In recent years, businesses around the world have had to meet increasing demands for digital services. The COVID-19 pandemic and the subsequent trend towards remote work have only accelerated this trend. Organizations and individuals alike indirectly depend on an expanding number of large data centers to facilitate these services.

Data centers’ energy usage only accounts for about 1% of all worldwide electricity consumption. However, data centers are some of the most energy-intensive buildings, and our society’s heavy reliance on these structures contributes to greenhouse gas emissions. Compared to a standard commercial office building, data centers consume anywhere from 10 to 50 times the amount of energy per floor space. Furthermore, because the largest data centers are run by influential technology companies, this industry has an important role to play in the fight against climate change.

Over the past few years, prominent leaders in this sector have made public commitments to shifting to renewable energy to support their operations. Many data centers have already made progress in this area, and top data centers are gradually transitioning away from dependence on fossil fuels. In fact, the top three data centers all anticipate running entirely on renewable energy between 2025 and 2030, excluding embodied emissions released by their processors and infrastructure.

Business leaders that are aiming to reduce their companies’ Scope 3 emissions may be interested in working with a data center that prioritizes sustainability. Let’s examine the prevalence of renewable energy usage amongst the leading data centers and assess which data center operators have already transitioned entirely to renewables.

Where Do The Major Data Centers Stand On Renewable Energy?

Google Cloud, Microsoft Azure, and Amazon Web Services (AWS) run the largest data centers in the world, providing data storage and cloud services for millions of clients across the globe. All three organizations are aiming to operate their data centers with 100% renewable energy between 2025 and 2030. Furthermore, they all provide greenhouse gas emissions calculators to assess workload emissions, allowing clients to generate estimates for their own emissions reports. Here is where the top three data centers stand in terms of reliance on renewable energy.

Google Cloud

From 2019 to 2020, Google increased their data centers’ reliance on 24/7 carbon-free energy (CFE) from 61% to 67%. In 2020, Google also announced that they planned to operate all of their data centers, cloud regions, and campuses around the world with CFE by 2030, and by 2021, five Google data centers were already operating near or above 90% CFE.

Major data centers generally leverage carbon offsets to make progress towards these goals, and they still require fossil fuels from local electricity grids in order to provide cloud services. However, Google’s commitment to reaching 24/7 CFE operations marks a welcome deviation from this approach.

As of 2017, Google had already begun matching 100% of their annual electricity consumption with renewable energy, but reaching their new CFE target will entail direct reliance on renewable energy - in order to fulfill this goal, they will need to utilize CFE purchased from regional grids to power their operations at every hour of the day. When considering locations for new data centers, Google will need to evaluate the power grid’s energy sources or work to hasten the regional grid’s shift towards renewables.

Power usage effectiveness (PUE) is a crucial metric for evaluating data center sustainability. This figure represents the ratio of energy used by the computer data center divided by the total energy used by the computing equipment. A PUE of 1 indicates that the entirety of a data center’s energy consumption is utilized for operating computing equipment, while a PUE of 2 means that an equal unit of energy must be used to cool down this equipment and distribute power to the machines.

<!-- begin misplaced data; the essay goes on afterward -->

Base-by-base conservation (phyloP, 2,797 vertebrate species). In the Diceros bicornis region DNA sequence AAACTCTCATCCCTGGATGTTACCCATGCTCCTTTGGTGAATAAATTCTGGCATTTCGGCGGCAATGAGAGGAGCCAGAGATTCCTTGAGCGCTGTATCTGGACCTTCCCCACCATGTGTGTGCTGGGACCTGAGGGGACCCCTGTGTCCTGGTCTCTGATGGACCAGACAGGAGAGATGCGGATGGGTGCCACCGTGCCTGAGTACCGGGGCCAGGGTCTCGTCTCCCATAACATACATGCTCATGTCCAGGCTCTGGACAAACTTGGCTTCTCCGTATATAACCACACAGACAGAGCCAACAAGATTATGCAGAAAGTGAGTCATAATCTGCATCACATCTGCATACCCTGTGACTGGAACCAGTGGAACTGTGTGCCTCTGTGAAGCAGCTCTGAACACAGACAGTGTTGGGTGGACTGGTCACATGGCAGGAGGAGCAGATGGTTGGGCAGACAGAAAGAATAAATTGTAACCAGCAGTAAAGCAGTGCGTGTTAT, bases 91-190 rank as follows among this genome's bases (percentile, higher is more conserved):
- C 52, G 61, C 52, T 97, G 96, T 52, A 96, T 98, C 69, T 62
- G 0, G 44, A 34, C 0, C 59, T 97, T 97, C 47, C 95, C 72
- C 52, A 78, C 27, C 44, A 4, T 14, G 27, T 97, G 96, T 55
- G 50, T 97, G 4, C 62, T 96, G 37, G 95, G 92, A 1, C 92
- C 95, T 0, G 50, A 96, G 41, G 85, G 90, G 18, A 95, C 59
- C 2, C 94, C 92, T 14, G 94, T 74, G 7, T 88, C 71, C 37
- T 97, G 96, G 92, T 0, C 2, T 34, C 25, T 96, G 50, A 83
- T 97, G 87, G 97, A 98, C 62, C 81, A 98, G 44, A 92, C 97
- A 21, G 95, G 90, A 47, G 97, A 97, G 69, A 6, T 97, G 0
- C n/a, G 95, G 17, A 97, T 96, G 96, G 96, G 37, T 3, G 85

While the average large data center’s PUE stands at approximately 1.57, Google reached an average PUE of 1.1 by 2021. The company has achieved this in part by investing in hardware materials that emit less heat to reduce cooling requirements and using artificial intelligence to determine the most efficient run times for heat pumps.

Google is also taking steps to improve their reporting efforts regarding renewable energy usage. Recently, they announced that they will be piloting Time-Based Energy Attribute Certificates (T-EACs) to assess and validate how, where, and when electricity is produced.

Microsoft Azure

Microsoft is working towards operating their data centers on 100% renewable energy by 2025. Furthermore, they are planning for their data centers to be carbon-negative by 2030, meaning that they will match all of their electricity consumption with zero-carbon energy purchases. They are upholding transparency throughout this transitional process by releasing life-cycle assessments and publishing region-specific reports on data center emissions across 28 regions.

To accomplish this goal, Microsoft is cementing Power Purchase Agreements (PPAs) for renewable energy. With a PPA in place, a company commits to purchasing renewable energy from projects that are set to launch in the future for a set period at a specific price. This secure source of income provides much-needed funding for clean energy projects and brings more renewable energy sources on line in the long run. Under Microsoft’s sustainability commitment, they will need to set up additional PPAs to contract green energy for all of the carbon-emitting electricity used by their data centers, buildings, and campuses.

Microsoft’s newest data centers have achieved an average PUE of 1.12. They have gradually improved their energy efficiency by employing liquid immersion cooling and grid-interactive UPS batteries, as well as utilizing clean fuels for power back-up. These back-up batteries store energy to keep the data centers running on days when production from wind or solar sources is fluctuating.